16

A year ago I asked a question about CSS:

CSS display div on another div:hover

I have just edited because it was hard to read, and the code wouldn't run because of its bad formatting.

You can see the old version and the revision here:

https://stackoverflow.com/posts/32359300/revisions

Upon re-reading of the answers, I realized the answer with the most upvotes (3), which I originally accepted, is actually really bad advice. The author of the answer, however, answered the question correctly in the comments, after I asked further doubts.

I have left the following comment:

I have edited this old question to make it more readable. After some time, I no longer consider your answer appropriate, but this last comment you made answers it better [...] I am considering deleting the question, but if you modify your answer with your comment I will keep it.

Take into account that the answer he gave (without the comment) was really not good advice (using !important instead of fixing the selector priority issue I had) and it wasn't (in my eyes) good input for SO.

Do you think my approach to this issue is appropriate? What could I have done better?

  • 19
    It is fine. Wait few days to see if the user adds this into his answer; otherwise, edit it yourself. – fedorqui Sep 6 '16 at 9:19
  • 4
    To complement fedorqui, if there's a proper answer in the comments, edit the answer with the proper solution and accept it. – Tensibai Sep 6 '16 at 12:14
  • Yep, I ended up doing exactly that. The guy who answered the question hasn't logged in in almost a month, so I figured it wouldn't hurt if I edited it myself. Thanks for the input. – Fausto NA Sep 6 '16 at 13:38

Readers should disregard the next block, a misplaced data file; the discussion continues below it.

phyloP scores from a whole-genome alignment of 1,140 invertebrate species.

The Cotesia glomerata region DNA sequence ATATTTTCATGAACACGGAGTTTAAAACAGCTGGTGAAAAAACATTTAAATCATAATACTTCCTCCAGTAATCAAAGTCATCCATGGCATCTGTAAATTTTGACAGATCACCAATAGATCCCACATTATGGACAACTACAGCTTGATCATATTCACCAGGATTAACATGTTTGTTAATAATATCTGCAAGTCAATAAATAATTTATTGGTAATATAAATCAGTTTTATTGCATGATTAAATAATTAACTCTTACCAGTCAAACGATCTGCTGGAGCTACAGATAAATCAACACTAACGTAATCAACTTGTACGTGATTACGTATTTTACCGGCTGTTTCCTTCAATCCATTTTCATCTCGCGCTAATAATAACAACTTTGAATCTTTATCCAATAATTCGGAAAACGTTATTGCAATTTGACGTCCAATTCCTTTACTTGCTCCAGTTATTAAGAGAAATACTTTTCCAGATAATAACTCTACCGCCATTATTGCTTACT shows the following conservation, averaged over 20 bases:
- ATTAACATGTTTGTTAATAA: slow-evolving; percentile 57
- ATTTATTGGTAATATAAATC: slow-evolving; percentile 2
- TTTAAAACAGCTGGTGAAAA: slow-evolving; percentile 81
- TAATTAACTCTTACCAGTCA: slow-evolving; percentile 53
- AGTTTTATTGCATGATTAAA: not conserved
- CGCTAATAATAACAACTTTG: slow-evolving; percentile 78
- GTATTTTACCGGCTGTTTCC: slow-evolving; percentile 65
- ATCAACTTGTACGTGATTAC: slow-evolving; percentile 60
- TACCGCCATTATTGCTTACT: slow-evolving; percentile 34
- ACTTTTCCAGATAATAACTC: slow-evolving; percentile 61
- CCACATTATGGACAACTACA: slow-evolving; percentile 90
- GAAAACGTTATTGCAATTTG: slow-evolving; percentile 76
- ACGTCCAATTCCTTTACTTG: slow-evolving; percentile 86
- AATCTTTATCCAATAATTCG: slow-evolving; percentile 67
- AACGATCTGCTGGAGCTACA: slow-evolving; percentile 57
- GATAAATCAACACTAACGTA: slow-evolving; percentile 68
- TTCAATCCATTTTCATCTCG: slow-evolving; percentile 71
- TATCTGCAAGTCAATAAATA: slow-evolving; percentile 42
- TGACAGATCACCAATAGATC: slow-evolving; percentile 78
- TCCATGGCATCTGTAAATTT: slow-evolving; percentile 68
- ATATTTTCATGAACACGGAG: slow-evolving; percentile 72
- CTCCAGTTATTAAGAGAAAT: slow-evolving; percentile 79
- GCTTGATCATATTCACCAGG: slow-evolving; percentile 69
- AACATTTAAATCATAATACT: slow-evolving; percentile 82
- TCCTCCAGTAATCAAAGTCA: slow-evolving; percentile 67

• 8
    Small note: you said «I am considering deleting the question» but you wouldn't be able to do that if there are upvoted answers. – Josh Caswell Sep 6 '16 at 18:15
  • I see! Somebody just told me. I think editing the answer myself was the best way to go about this. – Fausto NA Sep 6 '16 at 19:07
9

Folding comments written by the original author of a post into the post is a place where it is hard to go wrong. Beyond making the original post unreadable, that is.

If the comment is fresh, and the user is actively engaged in conversation at this moment, I will comment and ask them to do it. Otherwise, I will simply edit it directly into the content, include in the edit description that I'm folding the original author's comments into the answer (or question), then ping the original author with a comment saying what I did and ask them if I worded it right.

I do not recall having a negative response from this approach from other users or the original author. The biggest risk is that if you are under the 2k threshold you might be rejected: a really good description in the edit can help there.

  • If under 2k rep, it is important to make sure your "really good description" explicitly states that you are moving the OP's comments into the post. That will, hopefully, get reviewers to verify that you are, in fact, moving comments made by the OP and approve the edit. Without such a description of your edit, it is likely that reviewers will reject the edit as conflicting with the author's intent. – Makyen Sep 8 '16 at 16:45
  • @Makyen Yes, I think I covered that in paragraph 2? – Yakk - Adam Nevraumont Sep 8 '16 at 17:44
  • You did for your own description for your own edit. But, in the following paragraph, you just said that a <2k rep user might have the edit rejected without "a really good description". You have nothing that equates "a really good description" with what you are doing for your own edit, nor describes what you mean by "a really good description". Something like: "a really god description in the edit, that explicitly states you are folding the original author's comments into the question, can help there" would make it more clear. I just feel it should be crystal clear for the <2k users. – Makyen Sep 8 '16 at 18:19

You must log in to answer this question.

Not the answer you're looking for? Browse other questions tagged .